Today's post is one that can be used by just about any MBA applicant, as it has to do with rounding out your list of schools to which you are applying.
As you will see, it uses logic that can be deployed by any candidate, as the idea behind your "last" or "last few" b-schools has everything to do with context and nothing to do with a one-size-fits-all approach. I find myself discussing it with virtually every applicant I speak to, so it felt like a good topic for a quick post.
To get to this main idea, we will work through:
General philosophy on selecting MBA programs,
The contextual nature of ROI, and
How to finish off a list of target MBA programs.
GENERAL PHILOSOPHY ON SELECTING MBA PROGRAMS
First, we have to start from the premise that when putting your list of MBA programs together, you should be aiming for a strong ROI. Reasonable minds can disagree here and I'm not trying to speak for everyone, but for the most part, grad school is not like college. By that I mean:
You don't *have* to attend (as many people feel they do with undergrad),
The argument for fit/growth is not as powerful for grad school because your resume is further along and needs to generate actual returns on this additional investment, and
There are only a handful of truly top-tier "national" programs (12-16 top law schools or business schools, versus likely 50-100 for college).
An MBA list should usually be pushing the envelope a bit - aiming for all schools that you really want to go to and that feel pretty hard to get into.
You shouldn't go crazy and swing way out of your range, but I would abandon the idea of "safety schools" because if a school is a sure thing, you probably shouldn't be going there - just by the logic of it not advancing your resume enough at this stage of your life. So if someone is a super elite candidate, starting with Harvard, Stanford, and Wharton makes some sense; again, this isn't college where you are looking up and down the rankings for it and wanting to have safety school choices. But what about adding a fourth or a fifth school?
THE CONTEXTUAL NATURE OF ROI
Okay, so we have established that you need to prioritize the return on your investment for business school and therefore needing to be aiming for schools that maximize that. But does that *always* mean going straight to the rankings? Using our "elite b-school candidate" example, does that mean that she should just automatically find the next "best" school after H/S/W? Not necessarily. In fact, this is where I think you have to get out of the logic of groupthink and rankings and conventional thinking and work a little harder - because here at the back end of your list (most top candidates do/should apply to four schools, some consider five) you are trying to add a program that does indeed greatly increase your overall chances of getting in somewhere.
I'm not saying you go full "safety school" but you do want to expand your possibilities.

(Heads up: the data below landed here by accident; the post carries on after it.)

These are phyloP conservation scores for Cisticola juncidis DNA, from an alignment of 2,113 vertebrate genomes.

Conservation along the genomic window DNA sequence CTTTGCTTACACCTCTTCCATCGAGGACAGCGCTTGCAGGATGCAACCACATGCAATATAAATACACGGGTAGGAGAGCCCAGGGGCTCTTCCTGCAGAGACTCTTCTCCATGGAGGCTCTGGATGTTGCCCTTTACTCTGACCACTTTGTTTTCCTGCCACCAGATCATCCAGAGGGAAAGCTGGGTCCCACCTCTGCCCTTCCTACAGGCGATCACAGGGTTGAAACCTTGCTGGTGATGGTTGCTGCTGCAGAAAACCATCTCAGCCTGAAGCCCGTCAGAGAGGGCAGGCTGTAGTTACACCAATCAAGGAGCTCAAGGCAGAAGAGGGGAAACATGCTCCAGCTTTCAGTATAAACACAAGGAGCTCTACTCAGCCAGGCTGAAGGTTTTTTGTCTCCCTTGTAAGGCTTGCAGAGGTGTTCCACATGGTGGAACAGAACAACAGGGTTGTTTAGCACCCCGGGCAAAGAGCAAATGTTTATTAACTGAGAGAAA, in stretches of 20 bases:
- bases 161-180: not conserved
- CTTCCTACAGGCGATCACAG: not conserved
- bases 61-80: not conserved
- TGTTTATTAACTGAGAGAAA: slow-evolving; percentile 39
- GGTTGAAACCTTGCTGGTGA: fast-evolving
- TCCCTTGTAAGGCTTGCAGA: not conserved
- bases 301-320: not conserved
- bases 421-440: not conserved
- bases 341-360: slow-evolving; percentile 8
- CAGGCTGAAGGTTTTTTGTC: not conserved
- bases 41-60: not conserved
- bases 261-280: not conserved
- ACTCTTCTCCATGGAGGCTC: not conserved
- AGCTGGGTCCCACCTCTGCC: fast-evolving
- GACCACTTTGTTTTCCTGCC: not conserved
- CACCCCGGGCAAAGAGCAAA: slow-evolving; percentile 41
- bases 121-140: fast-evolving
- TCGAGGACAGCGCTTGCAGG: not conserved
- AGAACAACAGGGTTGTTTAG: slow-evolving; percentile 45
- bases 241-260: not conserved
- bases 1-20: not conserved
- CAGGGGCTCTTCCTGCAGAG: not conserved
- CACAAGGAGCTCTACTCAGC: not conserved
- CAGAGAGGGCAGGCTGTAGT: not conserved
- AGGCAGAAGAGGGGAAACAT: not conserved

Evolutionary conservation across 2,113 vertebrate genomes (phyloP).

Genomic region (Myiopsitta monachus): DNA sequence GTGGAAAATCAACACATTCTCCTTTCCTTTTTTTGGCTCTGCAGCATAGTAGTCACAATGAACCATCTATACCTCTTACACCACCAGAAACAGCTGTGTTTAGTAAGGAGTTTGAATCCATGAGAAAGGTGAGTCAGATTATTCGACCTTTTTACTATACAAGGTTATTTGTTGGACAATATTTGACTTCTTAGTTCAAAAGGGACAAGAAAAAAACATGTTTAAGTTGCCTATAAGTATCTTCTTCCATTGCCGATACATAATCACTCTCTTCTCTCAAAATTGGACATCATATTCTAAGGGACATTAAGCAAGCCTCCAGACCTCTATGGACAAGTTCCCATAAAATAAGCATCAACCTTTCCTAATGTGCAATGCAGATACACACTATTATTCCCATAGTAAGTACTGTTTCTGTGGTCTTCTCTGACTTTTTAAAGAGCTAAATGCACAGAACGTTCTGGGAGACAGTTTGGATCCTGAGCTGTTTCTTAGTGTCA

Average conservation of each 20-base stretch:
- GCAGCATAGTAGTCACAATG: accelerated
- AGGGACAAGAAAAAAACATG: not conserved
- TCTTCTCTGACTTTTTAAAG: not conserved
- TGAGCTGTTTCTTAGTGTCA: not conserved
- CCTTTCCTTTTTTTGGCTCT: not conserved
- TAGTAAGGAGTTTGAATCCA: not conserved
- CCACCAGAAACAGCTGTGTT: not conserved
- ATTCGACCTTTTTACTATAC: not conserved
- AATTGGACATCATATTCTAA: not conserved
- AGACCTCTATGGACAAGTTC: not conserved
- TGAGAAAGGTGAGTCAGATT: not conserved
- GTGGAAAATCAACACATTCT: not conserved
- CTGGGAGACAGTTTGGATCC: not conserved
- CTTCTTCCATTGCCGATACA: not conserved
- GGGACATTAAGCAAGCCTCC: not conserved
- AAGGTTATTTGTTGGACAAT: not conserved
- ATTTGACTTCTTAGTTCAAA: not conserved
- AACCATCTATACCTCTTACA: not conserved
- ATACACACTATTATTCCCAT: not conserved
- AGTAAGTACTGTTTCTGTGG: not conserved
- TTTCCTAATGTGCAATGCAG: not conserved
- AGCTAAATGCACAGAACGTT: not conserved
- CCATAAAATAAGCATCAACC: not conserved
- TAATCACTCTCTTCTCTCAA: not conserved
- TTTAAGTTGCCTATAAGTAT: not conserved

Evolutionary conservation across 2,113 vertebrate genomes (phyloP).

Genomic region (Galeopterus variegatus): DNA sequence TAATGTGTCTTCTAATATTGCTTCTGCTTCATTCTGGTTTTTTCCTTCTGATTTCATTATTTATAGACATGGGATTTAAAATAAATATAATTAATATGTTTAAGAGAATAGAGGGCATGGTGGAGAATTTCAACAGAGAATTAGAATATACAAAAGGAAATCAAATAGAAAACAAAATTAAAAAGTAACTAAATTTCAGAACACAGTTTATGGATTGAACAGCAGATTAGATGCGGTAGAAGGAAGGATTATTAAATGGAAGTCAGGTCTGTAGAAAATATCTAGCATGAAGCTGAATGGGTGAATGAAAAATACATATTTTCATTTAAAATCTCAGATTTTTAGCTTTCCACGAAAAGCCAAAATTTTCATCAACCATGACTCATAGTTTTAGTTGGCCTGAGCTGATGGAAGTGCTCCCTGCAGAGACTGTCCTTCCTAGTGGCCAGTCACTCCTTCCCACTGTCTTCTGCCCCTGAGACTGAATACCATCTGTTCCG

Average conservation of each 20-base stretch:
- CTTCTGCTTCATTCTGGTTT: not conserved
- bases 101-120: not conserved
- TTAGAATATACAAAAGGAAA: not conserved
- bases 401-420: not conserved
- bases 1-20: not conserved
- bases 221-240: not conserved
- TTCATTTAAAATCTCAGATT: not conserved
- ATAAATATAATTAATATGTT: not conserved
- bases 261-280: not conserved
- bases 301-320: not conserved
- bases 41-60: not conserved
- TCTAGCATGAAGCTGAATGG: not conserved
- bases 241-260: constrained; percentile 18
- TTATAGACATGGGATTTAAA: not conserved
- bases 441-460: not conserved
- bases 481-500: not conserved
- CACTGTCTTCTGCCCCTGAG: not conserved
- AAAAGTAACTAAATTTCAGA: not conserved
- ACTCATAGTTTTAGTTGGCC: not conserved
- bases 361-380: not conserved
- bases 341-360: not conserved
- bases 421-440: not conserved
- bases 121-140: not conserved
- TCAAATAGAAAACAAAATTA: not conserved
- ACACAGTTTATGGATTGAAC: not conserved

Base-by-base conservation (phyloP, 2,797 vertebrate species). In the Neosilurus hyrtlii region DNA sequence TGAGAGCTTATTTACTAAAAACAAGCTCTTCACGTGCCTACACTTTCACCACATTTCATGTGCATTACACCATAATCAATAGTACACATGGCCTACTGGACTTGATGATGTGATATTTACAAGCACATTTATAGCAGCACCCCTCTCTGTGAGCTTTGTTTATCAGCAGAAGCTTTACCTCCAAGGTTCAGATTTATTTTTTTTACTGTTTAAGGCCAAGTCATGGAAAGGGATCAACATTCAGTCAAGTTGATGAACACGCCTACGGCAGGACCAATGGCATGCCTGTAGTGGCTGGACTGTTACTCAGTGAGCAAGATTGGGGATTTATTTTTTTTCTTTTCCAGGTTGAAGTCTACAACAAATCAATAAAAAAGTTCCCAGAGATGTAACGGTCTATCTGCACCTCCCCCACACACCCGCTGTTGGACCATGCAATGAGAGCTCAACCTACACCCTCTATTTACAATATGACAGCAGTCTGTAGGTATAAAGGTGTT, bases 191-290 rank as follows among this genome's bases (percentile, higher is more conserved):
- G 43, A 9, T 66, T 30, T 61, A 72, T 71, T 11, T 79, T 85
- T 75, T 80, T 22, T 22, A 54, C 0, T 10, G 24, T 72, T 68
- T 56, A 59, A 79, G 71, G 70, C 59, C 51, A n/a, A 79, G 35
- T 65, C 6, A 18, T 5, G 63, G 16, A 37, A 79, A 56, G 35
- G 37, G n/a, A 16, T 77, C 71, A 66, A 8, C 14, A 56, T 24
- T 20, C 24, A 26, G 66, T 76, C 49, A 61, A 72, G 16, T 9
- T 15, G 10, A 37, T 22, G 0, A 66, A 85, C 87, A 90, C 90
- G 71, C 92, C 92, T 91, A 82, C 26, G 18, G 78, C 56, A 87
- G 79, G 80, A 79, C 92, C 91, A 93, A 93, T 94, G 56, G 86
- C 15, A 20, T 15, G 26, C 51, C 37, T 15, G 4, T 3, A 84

And one way to do that is to find a school that is a top choice FOR YOU specifically. If you are super elite and gunning for H/S/W, perhaps the ideal fourth school is NYU Stern or Michigan Ross or Duke Fuqua, rather than a very hard school to get into like MIT Sloan or Columbia Business School. If you are someone gunning for the big finance schools like Wharton, Chicago Booth, and Columbia, maybe there is a fourth really sharp finance program like Cornell Johnson that makes a ton of sense for you specifically, rather than chasing after a hyper-competitive program like Kellogg.
With almost every candidate I've worked with in my life, they have interests, perspectives, career goals, or geographic considerations that elevate a school several ranking places FOR THEM.
So take advantage! Maybe you have a tech focus that makes Haas or Texas McCombs more appealing than it would be for the next applicant. Maybe culture fit means Duke Fuqua slides in behind Kellogg. Maybe teaching style puts Darden into your mix with HBS, Wharton, and Tuck. There is no reason you have to use the priorities of other people all the time. It's okay to let the ROI of any given school become specific to your context.
HOW TO FINISH OFF A LIST OF MBA PROGRAMS
Putting this all together, here is my advice:
For your first 2-3 schools, try to stick with pure ROI, gunning for the best possible schools you can get into. Use fit (culture, geography, programs, industry emphasis, etc.) to distinguish only within the same tier.
For your final 1-2 schools, try to use your specific context to elevate the ROI of a school, such that your list suddenly has a rankings outlier - a school that would still be amazing for you, but is easier to get into by the numbers.
Then, of course, when you apply, make sure to really showcase to that final school (or two) what that specific context looks like. Make sure NYU Stern or Duke Fuqua or Yale SOM feels the love so they will believe you want to attend there, even though you, on paper, look like someone applying to H/S/W or Wharton/Booth/Columbia or MIT/Kellogg/Booth. Let the school see the unique fit and candidate-school context that put them on your list in the first place.
In doing this, you will come up with a way of adding a safer school to your list, greatly expanding your overall chances of success, all while never sacrificing the crucial ROI you need to achieve to make two years and $150,000-$200,000 worth it.
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